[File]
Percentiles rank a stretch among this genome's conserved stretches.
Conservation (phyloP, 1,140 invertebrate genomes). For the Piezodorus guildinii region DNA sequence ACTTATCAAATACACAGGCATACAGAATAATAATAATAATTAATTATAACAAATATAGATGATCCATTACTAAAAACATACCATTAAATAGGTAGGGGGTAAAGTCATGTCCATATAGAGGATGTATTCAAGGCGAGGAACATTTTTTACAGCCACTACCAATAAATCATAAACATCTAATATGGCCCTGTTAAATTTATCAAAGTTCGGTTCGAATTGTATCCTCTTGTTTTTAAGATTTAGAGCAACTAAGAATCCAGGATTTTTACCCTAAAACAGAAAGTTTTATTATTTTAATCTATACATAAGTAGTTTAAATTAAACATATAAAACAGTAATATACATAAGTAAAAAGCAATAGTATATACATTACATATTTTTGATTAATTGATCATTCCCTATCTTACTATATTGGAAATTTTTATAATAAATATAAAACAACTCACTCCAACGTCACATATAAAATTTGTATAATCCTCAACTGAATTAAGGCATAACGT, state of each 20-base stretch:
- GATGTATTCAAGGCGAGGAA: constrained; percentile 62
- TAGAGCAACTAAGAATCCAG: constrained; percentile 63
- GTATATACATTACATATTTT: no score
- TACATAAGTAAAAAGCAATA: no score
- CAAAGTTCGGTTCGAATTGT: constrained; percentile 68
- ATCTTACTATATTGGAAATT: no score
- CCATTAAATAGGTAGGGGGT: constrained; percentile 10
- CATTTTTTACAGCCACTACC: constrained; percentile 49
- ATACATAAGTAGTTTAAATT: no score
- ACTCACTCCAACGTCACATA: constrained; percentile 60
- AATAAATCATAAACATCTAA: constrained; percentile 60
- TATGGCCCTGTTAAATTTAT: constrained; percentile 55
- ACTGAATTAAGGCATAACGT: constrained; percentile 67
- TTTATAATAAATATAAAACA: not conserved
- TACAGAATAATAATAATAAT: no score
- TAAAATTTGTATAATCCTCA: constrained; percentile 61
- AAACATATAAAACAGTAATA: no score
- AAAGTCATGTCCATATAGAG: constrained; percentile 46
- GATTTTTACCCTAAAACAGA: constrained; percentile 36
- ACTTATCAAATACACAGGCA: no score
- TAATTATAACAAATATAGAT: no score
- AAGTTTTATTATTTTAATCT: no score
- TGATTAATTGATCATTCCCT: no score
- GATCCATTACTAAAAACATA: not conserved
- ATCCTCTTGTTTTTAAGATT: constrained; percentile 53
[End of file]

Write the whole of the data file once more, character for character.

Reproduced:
Percentiles rank a stretch among this genome's conserved stretches.
Conservation (phyloP, 1,140 invertebrate genomes). For the Piezodorus guildinii region DNA sequence ACTTATCAAATACACAGGCATACAGAATAATAATAATAATTAATTATAACAAATATAGATGATCCATTACTAAAAACATACCATTAAATAGGTAGGGGGTAAAGTCATGTCCATATAGAGGATGTATTCAAGGCGAGGAACATTTTTTACAGCCACTACCAATAAATCATAAACATCTAATATGGCCCTGTTAAATTTATCAAAGTTCGGTTCGAATTGTATCCTCTTGTTTTTAAGATTTAGAGCAACTAAGAATCCAGGATTTTTACCCTAAAACAGAAAGTTTTATTATTTTAATCTATACATAAGTAGTTTAAATTAAACATATAAAACAGTAATATACATAAGTAAAAAGCAATAGTATATACATTACATATTTTTGATTAATTGATCATTCCCTATCTTACTATATTGGAAATTTTTATAATAAATATAAAACAACTCACTCCAACGTCACATATAAAATTTGTATAATCCTCAACTGAATTAAGGCATAACGT, state of each 20-base stretch:
- GATGTATTCAAGGCGAGGAA: constrained; percentile 62
- TAGAGCAACTAAGAATCCAG: constrained; percentile 63
- GTATATACATTACATATTTT: no score
- TACATAAGTAAAAAGCAATA: no score
- CAAAGTTCGGTTCGAATTGT: constrained; percentile 68
- ATCTTACTATATTGGAAATT: no score
- CCATTAAATAGGTAGGGGGT: constrained; percentile 10
- CATTTTTTACAGCCACTACC: constrained; percentile 49
- ATACATAAGTAGTTTAAATT: no score
- ACTCACTCCAACGTCACATA: constrained; percentile 60
- AATAAATCATAAACATCTAA: constrained; percentile 60
- TATGGCCCTGTTAAATTTAT: constrained; percentile 55
- ACTGAATTAAGGCATAACGT: constrained; percentile 67
- TTTATAATAAATATAAAACA: not conserved
- TACAGAATAATAATAATAAT: no score
- TAAAATTTGTATAATCCTCA: constrained; percentile 61
- AAACATATAAAACAGTAATA: no score
- AAAGTCATGTCCATATAGAG: constrained; percentile 46
- GATTTTTACCCTAAAACAGA: constrained; percentile 36
- ACTTATCAAATACACAGGCA: no score
- TAATTATAACAAATATAGAT: no score
- AAGTTTTATTATTTTAATCT: no score
- TGATTAATTGATCATTCCCT: no score
- GATCCATTACTAAAAACATA: not conserved
- ATCCTCTTGTTTTTAAGATT: constrained; percentile 53